Judge and Jury: All in all, will the alternative become another brick in the wall?

After a five year battle to win London’s last licence, Xfm went on air last week as London’s ’only alternative music station’, but has its widespread acceptance by mainstream bodies made the phrase ’alternative music’ a contradiction in terms, asks Lesley Brend, managing director, Red Consultancy.

After a five year battle to win London’s last licence, Xfm went on

air last week as London’s ’only alternative music station’, but has its

widespread acceptance by mainstream bodies made the phrase ’alternative

music’ a contradiction in terms, asks Lesley Brend, managing director,

Red Consultancy.



To write this, I decided that I needed a bit of musical inspiration, so

I’m sitting here tapping away to the sounds of Radiohead, Corner Shop

and SmashMouth.



The jingle (if that’s the right word for an alternative music station)

is telling me that ’Xfm is not as good as sex, but safer’.



Hmm. What an interesting juxtaposition of the ’rude word’ sex (how

alternative) with safe (how establishment).



Then it struck me that that is the dilemma which the new station

faces.



And that’s been the tone of the media coverage to date.



This is a station which originally flourished through underground,

’pirate’ broadcasts, but which is now being pitched in editorial comment

as a real contender to Radio 1 and Capital.



I even read somewhere that the British Phonographic Institute has given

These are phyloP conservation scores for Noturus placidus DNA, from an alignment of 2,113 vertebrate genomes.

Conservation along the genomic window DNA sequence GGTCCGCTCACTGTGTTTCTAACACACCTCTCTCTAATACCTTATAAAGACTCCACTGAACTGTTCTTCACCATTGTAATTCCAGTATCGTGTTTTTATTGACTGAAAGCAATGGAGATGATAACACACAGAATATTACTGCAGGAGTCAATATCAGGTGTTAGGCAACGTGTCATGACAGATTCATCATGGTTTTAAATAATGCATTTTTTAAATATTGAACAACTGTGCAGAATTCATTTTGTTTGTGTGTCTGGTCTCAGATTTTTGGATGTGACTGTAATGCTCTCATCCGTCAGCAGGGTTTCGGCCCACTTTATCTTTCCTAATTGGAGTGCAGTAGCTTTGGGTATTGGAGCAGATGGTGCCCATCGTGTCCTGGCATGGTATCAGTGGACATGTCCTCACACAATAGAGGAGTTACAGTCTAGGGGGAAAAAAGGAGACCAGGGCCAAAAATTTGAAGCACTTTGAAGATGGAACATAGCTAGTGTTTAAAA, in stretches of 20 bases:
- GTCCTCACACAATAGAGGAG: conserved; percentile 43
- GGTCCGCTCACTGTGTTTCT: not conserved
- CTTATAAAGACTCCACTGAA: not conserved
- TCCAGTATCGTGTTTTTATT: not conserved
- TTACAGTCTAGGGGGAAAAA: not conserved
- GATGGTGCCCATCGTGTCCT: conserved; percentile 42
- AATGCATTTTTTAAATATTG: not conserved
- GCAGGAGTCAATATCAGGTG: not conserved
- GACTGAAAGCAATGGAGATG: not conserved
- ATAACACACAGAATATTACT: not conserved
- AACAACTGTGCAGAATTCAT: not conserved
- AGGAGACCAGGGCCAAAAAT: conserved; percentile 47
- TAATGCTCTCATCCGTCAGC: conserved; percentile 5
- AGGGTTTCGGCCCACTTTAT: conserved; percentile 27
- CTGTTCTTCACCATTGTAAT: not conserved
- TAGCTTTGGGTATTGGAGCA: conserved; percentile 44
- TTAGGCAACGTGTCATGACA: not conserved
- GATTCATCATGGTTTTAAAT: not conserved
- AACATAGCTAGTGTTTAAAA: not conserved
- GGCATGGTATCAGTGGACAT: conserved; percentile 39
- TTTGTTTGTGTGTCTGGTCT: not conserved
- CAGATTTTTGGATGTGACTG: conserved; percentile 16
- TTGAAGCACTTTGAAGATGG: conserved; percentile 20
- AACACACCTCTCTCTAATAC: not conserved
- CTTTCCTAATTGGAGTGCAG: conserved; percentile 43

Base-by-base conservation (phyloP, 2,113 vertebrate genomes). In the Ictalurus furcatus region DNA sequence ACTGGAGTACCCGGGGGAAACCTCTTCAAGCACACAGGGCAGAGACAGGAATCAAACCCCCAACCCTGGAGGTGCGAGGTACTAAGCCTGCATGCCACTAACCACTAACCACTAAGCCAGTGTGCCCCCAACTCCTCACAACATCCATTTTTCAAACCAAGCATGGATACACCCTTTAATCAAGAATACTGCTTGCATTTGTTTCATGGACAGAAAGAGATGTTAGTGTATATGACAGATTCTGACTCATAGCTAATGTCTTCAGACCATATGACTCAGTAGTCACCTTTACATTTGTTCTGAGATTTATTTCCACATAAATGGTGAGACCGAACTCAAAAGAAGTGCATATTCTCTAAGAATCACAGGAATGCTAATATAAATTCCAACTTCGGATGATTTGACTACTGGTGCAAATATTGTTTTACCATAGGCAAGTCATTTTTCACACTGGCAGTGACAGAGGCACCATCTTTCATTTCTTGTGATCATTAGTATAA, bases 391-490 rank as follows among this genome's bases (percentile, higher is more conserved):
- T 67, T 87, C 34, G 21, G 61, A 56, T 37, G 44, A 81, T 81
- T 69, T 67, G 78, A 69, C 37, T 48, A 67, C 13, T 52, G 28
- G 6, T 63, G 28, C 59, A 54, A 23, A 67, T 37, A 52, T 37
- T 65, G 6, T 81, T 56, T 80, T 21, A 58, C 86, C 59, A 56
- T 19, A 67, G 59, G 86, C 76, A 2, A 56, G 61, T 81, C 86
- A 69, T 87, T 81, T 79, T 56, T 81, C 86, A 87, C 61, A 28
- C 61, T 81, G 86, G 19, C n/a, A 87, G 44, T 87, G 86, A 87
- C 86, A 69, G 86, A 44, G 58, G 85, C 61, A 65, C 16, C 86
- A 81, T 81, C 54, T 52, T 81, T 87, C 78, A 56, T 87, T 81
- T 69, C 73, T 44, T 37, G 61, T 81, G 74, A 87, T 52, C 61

its support to the station (which is akin to realising that Oasis has

become mainstream when your grandmother buys Be Here Now).



The editorial appears to have been unanimously favourable towards Xfm -

the rebel with a cause taking on the big boys of the broadcasting

establishment.



And credit is due to the PR agency (FFI Beatwax) for this.



But therein lies the big paradox - the rebel has been welcomed with open

arms into the fold. If Xfm is truly ’alternative’, then shouldn’t there

have been at least some voices of dissent? Shouldn’t someone have thrown

the toys out of their pram in outrage?



Fair enough, maybe they decided on a launch strategy of ’play it safe’

because they feel that they’ve been dogged with enough controversy for

the past five years over the licence battle. However, by definition,

anything which is ’alternative’ has to have a short lifespan -

alternative either becomes mainstream, or it curls up and dies because a

new alternative has come along to replace it. Ironically, even the word

’alternative’ itself has become a mainstream adjective over the past 15

years.



And I see the finger of ’mainstream’ beckoning Xfm. It’s too damn good

to stay ’alternative’



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